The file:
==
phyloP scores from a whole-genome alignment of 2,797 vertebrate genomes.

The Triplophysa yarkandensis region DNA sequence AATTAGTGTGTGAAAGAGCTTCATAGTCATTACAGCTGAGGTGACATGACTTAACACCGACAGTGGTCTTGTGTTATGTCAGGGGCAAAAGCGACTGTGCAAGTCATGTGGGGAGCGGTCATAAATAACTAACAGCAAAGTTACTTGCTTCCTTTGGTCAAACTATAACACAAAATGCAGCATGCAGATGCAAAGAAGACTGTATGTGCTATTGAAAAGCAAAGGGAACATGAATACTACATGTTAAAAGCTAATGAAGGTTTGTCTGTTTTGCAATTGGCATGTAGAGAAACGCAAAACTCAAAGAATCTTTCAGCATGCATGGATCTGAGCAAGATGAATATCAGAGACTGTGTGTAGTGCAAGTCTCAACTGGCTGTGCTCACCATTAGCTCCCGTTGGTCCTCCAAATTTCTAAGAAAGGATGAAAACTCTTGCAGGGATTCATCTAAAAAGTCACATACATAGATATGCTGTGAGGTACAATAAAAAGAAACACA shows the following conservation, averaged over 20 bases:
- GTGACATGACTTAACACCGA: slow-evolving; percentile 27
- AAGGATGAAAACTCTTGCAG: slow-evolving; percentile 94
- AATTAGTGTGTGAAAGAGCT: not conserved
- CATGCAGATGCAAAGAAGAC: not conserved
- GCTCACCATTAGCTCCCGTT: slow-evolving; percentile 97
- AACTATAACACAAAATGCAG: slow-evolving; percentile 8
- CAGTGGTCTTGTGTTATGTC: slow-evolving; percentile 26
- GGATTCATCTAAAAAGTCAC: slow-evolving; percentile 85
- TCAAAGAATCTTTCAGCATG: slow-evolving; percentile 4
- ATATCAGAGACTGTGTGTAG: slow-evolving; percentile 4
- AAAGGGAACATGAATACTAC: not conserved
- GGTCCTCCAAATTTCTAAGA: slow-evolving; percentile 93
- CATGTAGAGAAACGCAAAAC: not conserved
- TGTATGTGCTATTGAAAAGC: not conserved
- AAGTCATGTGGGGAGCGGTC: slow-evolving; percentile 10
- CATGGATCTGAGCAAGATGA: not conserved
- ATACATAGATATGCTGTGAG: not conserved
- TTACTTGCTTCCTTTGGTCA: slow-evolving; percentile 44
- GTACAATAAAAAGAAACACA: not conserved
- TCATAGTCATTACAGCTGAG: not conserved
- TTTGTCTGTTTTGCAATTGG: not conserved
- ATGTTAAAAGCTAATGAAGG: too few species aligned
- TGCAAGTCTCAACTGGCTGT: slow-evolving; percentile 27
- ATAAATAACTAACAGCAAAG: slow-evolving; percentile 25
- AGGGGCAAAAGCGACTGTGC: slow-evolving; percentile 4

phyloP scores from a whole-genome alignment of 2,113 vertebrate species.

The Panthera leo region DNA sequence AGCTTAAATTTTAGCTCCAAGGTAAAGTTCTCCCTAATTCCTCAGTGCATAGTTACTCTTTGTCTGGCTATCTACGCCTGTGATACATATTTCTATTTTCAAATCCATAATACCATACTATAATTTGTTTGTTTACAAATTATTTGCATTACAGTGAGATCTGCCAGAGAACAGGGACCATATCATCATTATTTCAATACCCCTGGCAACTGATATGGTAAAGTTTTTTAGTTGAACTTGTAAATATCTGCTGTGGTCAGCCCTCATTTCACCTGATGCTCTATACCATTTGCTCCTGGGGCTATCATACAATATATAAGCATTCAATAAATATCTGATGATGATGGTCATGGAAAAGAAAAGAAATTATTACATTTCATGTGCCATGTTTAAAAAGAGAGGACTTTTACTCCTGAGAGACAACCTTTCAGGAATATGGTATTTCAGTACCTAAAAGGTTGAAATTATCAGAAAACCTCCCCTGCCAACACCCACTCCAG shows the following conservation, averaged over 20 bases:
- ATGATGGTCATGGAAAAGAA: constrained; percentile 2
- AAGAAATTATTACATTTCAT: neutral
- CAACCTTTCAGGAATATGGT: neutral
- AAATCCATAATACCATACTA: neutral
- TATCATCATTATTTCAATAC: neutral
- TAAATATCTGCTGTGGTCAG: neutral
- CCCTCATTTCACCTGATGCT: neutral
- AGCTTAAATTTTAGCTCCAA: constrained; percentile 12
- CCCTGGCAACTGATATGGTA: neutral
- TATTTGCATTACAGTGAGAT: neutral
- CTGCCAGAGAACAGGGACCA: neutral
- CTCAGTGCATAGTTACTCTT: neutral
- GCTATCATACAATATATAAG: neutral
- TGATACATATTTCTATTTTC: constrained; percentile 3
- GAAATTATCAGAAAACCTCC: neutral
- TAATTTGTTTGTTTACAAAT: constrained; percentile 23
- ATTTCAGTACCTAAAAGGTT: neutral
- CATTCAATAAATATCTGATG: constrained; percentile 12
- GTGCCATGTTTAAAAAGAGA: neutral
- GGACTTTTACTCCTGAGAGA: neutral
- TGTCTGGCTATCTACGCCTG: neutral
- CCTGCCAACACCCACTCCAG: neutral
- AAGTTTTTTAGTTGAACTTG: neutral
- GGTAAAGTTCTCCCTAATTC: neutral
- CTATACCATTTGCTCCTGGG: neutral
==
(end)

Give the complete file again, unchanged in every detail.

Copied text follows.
phyloP scores from a whole-genome alignment of 2,797 vertebrate genomes.

The Triplophysa yarkandensis region DNA sequence AATTAGTGTGTGAAAGAGCTTCATAGTCATTACAGCTGAGGTGACATGACTTAACACCGACAGTGGTCTTGTGTTATGTCAGGGGCAAAAGCGACTGTGCAAGTCATGTGGGGAGCGGTCATAAATAACTAACAGCAAAGTTACTTGCTTCCTTTGGTCAAACTATAACACAAAATGCAGCATGCAGATGCAAAGAAGACTGTATGTGCTATTGAAAAGCAAAGGGAACATGAATACTACATGTTAAAAGCTAATGAAGGTTTGTCTGTTTTGCAATTGGCATGTAGAGAAACGCAAAACTCAAAGAATCTTTCAGCATGCATGGATCTGAGCAAGATGAATATCAGAGACTGTGTGTAGTGCAAGTCTCAACTGGCTGTGCTCACCATTAGCTCCCGTTGGTCCTCCAAATTTCTAAGAAAGGATGAAAACTCTTGCAGGGATTCATCTAAAAAGTCACATACATAGATATGCTGTGAGGTACAATAAAAAGAAACACA shows the following conservation, averaged over 20 bases:
- GTGACATGACTTAACACCGA: slow-evolving; percentile 27
- AAGGATGAAAACTCTTGCAG: slow-evolving; percentile 94
- AATTAGTGTGTGAAAGAGCT: not conserved
- CATGCAGATGCAAAGAAGAC: not conserved
- GCTCACCATTAGCTCCCGTT: slow-evolving; percentile 97
- AACTATAACACAAAATGCAG: slow-evolving; percentile 8
- CAGTGGTCTTGTGTTATGTC: slow-evolving; percentile 26
- GGATTCATCTAAAAAGTCAC: slow-evolving; percentile 85
- TCAAAGAATCTTTCAGCATG: slow-evolving; percentile 4
- ATATCAGAGACTGTGTGTAG: slow-evolving; percentile 4
- AAAGGGAACATGAATACTAC: not conserved
- GGTCCTCCAAATTTCTAAGA: slow-evolving; percentile 93
- CATGTAGAGAAACGCAAAAC: not conserved
- TGTATGTGCTATTGAAAAGC: not conserved
- AAGTCATGTGGGGAGCGGTC: slow-evolving; percentile 10
- CATGGATCTGAGCAAGATGA: not conserved
- ATACATAGATATGCTGTGAG: not conserved
- TTACTTGCTTCCTTTGGTCA: slow-evolving; percentile 44
- GTACAATAAAAAGAAACACA: not conserved
- TCATAGTCATTACAGCTGAG: not conserved
- TTTGTCTGTTTTGCAATTGG: not conserved
- ATGTTAAAAGCTAATGAAGG: too few species aligned
- TGCAAGTCTCAACTGGCTGT: slow-evolving; percentile 27
- ATAAATAACTAACAGCAAAG: slow-evolving; percentile 25
- AGGGGCAAAAGCGACTGTGC: slow-evolving; percentile 4

phyloP scores from a whole-genome alignment of 2,113 vertebrate species.

The Panthera leo region DNA sequence AGCTTAAATTTTAGCTCCAAGGTAAAGTTCTCCCTAATTCCTCAGTGCATAGTTACTCTTTGTCTGGCTATCTACGCCTGTGATACATATTTCTATTTTCAAATCCATAATACCATACTATAATTTGTTTGTTTACAAATTATTTGCATTACAGTGAGATCTGCCAGAGAACAGGGACCATATCATCATTATTTCAATACCCCTGGCAACTGATATGGTAAAGTTTTTTAGTTGAACTTGTAAATATCTGCTGTGGTCAGCCCTCATTTCACCTGATGCTCTATACCATTTGCTCCTGGGGCTATCATACAATATATAAGCATTCAATAAATATCTGATGATGATGGTCATGGAAAAGAAAAGAAATTATTACATTTCATGTGCCATGTTTAAAAAGAGAGGACTTTTACTCCTGAGAGACAACCTTTCAGGAATATGGTATTTCAGTACCTAAAAGGTTGAAATTATCAGAAAACCTCCCCTGCCAACACCCACTCCAG shows the following conservation, averaged over 20 bases:
- ATGATGGTCATGGAAAAGAA: constrained; percentile 2
- AAGAAATTATTACATTTCAT: neutral
- CAACCTTTCAGGAATATGGT: neutral
- AAATCCATAATACCATACTA: neutral
- TATCATCATTATTTCAATAC: neutral
- TAAATATCTGCTGTGGTCAG: neutral
- CCCTCATTTCACCTGATGCT: neutral
- AGCTTAAATTTTAGCTCCAA: constrained; percentile 12
- CCCTGGCAACTGATATGGTA: neutral
- TATTTGCATTACAGTGAGAT: neutral
- CTGCCAGAGAACAGGGACCA: neutral
- CTCAGTGCATAGTTACTCTT: neutral
- GCTATCATACAATATATAAG: neutral
- TGATACATATTTCTATTTTC: constrained; percentile 3
- GAAATTATCAGAAAACCTCC: neutral
- TAATTTGTTTGTTTACAAAT: constrained; percentile 23
- ATTTCAGTACCTAAAAGGTT: neutral
- CATTCAATAAATATCTGATG: constrained; percentile 12
- GTGCCATGTTTAAAAAGAGA: neutral
- GGACTTTTACTCCTGAGAGA: neutral
- TGTCTGGCTATCTACGCCTG: neutral
- CCTGCCAACACCCACTCCAG: neutral
- AAGTTTTTTAGTTGAACTTG: neutral
- GGTAAAGTTCTCCCTAATTC: neutral
- CTATACCATTTGCTCCTGGG: neutral